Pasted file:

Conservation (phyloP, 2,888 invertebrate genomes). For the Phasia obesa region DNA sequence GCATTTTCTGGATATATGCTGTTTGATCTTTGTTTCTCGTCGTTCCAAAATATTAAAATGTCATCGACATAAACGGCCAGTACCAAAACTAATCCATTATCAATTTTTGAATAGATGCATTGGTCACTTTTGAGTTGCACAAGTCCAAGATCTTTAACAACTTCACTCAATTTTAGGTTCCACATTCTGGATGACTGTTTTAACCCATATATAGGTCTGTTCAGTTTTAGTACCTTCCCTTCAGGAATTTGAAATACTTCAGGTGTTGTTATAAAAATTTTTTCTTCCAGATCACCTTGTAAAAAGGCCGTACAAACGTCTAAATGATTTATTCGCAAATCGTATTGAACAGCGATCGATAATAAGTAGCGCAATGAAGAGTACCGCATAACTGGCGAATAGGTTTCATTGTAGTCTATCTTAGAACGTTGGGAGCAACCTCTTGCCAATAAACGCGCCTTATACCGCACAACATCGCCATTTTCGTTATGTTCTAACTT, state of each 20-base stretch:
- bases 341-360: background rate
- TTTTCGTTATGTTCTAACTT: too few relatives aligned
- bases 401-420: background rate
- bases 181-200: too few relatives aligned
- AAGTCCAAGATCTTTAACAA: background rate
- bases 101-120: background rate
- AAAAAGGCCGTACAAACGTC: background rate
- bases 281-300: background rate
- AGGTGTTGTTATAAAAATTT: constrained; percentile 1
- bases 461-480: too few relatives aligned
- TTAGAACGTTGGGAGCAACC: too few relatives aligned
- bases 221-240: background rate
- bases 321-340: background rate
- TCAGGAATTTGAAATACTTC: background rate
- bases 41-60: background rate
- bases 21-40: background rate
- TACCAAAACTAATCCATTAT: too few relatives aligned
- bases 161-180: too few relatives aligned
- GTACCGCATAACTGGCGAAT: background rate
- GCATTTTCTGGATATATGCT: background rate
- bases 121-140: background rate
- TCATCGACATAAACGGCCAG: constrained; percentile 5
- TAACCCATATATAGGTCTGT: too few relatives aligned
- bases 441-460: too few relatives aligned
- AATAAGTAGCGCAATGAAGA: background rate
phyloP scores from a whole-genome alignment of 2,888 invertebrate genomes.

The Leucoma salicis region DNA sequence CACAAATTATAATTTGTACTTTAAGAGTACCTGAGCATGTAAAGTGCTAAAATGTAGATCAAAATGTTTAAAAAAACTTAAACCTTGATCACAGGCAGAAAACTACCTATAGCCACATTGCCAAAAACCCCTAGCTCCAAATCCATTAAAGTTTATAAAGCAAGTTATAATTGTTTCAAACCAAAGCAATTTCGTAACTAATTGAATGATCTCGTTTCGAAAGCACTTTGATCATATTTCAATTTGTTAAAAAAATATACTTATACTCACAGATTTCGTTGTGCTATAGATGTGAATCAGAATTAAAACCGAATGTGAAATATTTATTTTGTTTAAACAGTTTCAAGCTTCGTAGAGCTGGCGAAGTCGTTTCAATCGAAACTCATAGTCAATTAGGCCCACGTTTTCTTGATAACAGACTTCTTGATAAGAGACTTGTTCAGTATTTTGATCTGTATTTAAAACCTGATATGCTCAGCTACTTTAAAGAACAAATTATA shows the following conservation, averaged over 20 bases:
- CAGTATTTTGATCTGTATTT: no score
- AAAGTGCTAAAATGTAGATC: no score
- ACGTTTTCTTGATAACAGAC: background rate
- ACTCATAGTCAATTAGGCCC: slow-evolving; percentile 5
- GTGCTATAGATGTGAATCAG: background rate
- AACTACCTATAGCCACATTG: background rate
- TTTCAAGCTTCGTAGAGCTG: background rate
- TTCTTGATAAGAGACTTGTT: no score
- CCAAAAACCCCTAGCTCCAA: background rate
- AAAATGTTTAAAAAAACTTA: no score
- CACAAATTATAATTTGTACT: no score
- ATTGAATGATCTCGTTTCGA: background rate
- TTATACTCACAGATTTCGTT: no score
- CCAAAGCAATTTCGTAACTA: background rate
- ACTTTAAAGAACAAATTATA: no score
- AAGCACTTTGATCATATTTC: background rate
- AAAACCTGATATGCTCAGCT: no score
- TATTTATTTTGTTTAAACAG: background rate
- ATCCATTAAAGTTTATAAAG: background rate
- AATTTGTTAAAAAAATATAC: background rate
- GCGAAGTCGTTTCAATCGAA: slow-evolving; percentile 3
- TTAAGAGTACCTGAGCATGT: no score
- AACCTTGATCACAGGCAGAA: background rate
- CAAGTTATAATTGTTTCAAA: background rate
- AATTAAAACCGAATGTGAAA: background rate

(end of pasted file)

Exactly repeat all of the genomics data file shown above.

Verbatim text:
Conservation (phyloP, 2,888 invertebrate genomes). For the Phasia obesa region DNA sequence GCATTTTCTGGATATATGCTGTTTGATCTTTGTTTCTCGTCGTTCCAAAATATTAAAATGTCATCGACATAAACGGCCAGTACCAAAACTAATCCATTATCAATTTTTGAATAGATGCATTGGTCACTTTTGAGTTGCACAAGTCCAAGATCTTTAACAACTTCACTCAATTTTAGGTTCCACATTCTGGATGACTGTTTTAACCCATATATAGGTCTGTTCAGTTTTAGTACCTTCCCTTCAGGAATTTGAAATACTTCAGGTGTTGTTATAAAAATTTTTTCTTCCAGATCACCTTGTAAAAAGGCCGTACAAACGTCTAAATGATTTATTCGCAAATCGTATTGAACAGCGATCGATAATAAGTAGCGCAATGAAGAGTACCGCATAACTGGCGAATAGGTTTCATTGTAGTCTATCTTAGAACGTTGGGAGCAACCTCTTGCCAATAAACGCGCCTTATACCGCACAACATCGCCATTTTCGTTATGTTCTAACTT, state of each 20-base stretch:
- bases 341-360: background rate
- TTTTCGTTATGTTCTAACTT: too few relatives aligned
- bases 401-420: background rate
- bases 181-200: too few relatives aligned
- AAGTCCAAGATCTTTAACAA: background rate
- bases 101-120: background rate
- AAAAAGGCCGTACAAACGTC: background rate
- bases 281-300: background rate
- AGGTGTTGTTATAAAAATTT: constrained; percentile 1
- bases 461-480: too few relatives aligned
- TTAGAACGTTGGGAGCAACC: too few relatives aligned
- bases 221-240: background rate
- bases 321-340: background rate
- TCAGGAATTTGAAATACTTC: background rate
- bases 41-60: background rate
- bases 21-40: background rate
- TACCAAAACTAATCCATTAT: too few relatives aligned
- bases 161-180: too few relatives aligned
- GTACCGCATAACTGGCGAAT: background rate
- GCATTTTCTGGATATATGCT: background rate
- bases 121-140: background rate
- TCATCGACATAAACGGCCAG: constrained; percentile 5
- TAACCCATATATAGGTCTGT: too few relatives aligned
- bases 441-460: too few relatives aligned
- AATAAGTAGCGCAATGAAGA: background rate
phyloP scores from a whole-genome alignment of 2,888 invertebrate genomes.

The Leucoma salicis region DNA sequence CACAAATTATAATTTGTACTTTAAGAGTACCTGAGCATGTAAAGTGCTAAAATGTAGATCAAAATGTTTAAAAAAACTTAAACCTTGATCACAGGCAGAAAACTACCTATAGCCACATTGCCAAAAACCCCTAGCTCCAAATCCATTAAAGTTTATAAAGCAAGTTATAATTGTTTCAAACCAAAGCAATTTCGTAACTAATTGAATGATCTCGTTTCGAAAGCACTTTGATCATATTTCAATTTGTTAAAAAAATATACTTATACTCACAGATTTCGTTGTGCTATAGATGTGAATCAGAATTAAAACCGAATGTGAAATATTTATTTTGTTTAAACAGTTTCAAGCTTCGTAGAGCTGGCGAAGTCGTTTCAATCGAAACTCATAGTCAATTAGGCCCACGTTTTCTTGATAACAGACTTCTTGATAAGAGACTTGTTCAGTATTTTGATCTGTATTTAAAACCTGATATGCTCAGCTACTTTAAAGAACAAATTATA shows the following conservation, averaged over 20 bases:
- CAGTATTTTGATCTGTATTT: no score
- AAAGTGCTAAAATGTAGATC: no score
- ACGTTTTCTTGATAACAGAC: background rate
- ACTCATAGTCAATTAGGCCC: slow-evolving; percentile 5
- GTGCTATAGATGTGAATCAG: background rate
- AACTACCTATAGCCACATTG: background rate
- TTTCAAGCTTCGTAGAGCTG: background rate
- TTCTTGATAAGAGACTTGTT: no score
- CCAAAAACCCCTAGCTCCAA: background rate
- AAAATGTTTAAAAAAACTTA: no score
- CACAAATTATAATTTGTACT: no score
- ATTGAATGATCTCGTTTCGA: background rate
- TTATACTCACAGATTTCGTT: no score
- CCAAAGCAATTTCGTAACTA: background rate
- ACTTTAAAGAACAAATTATA: no score
- AAGCACTTTGATCATATTTC: background rate
- AAAACCTGATATGCTCAGCT: no score
- TATTTATTTTGTTTAAACAG: background rate
- ATCCATTAAAGTTTATAAAG: background rate
- AATTTGTTAAAAAAATATAC: background rate
- GCGAAGTCGTTTCAATCGAA: slow-evolving; percentile 3
- TTAAGAGTACCTGAGCATGT: no score
- AACCTTGATCACAGGCAGAA: background rate
- CAAGTTATAATTGTTTCAAA: background rate
- AATTAAAACCGAATGTGAAA: background rate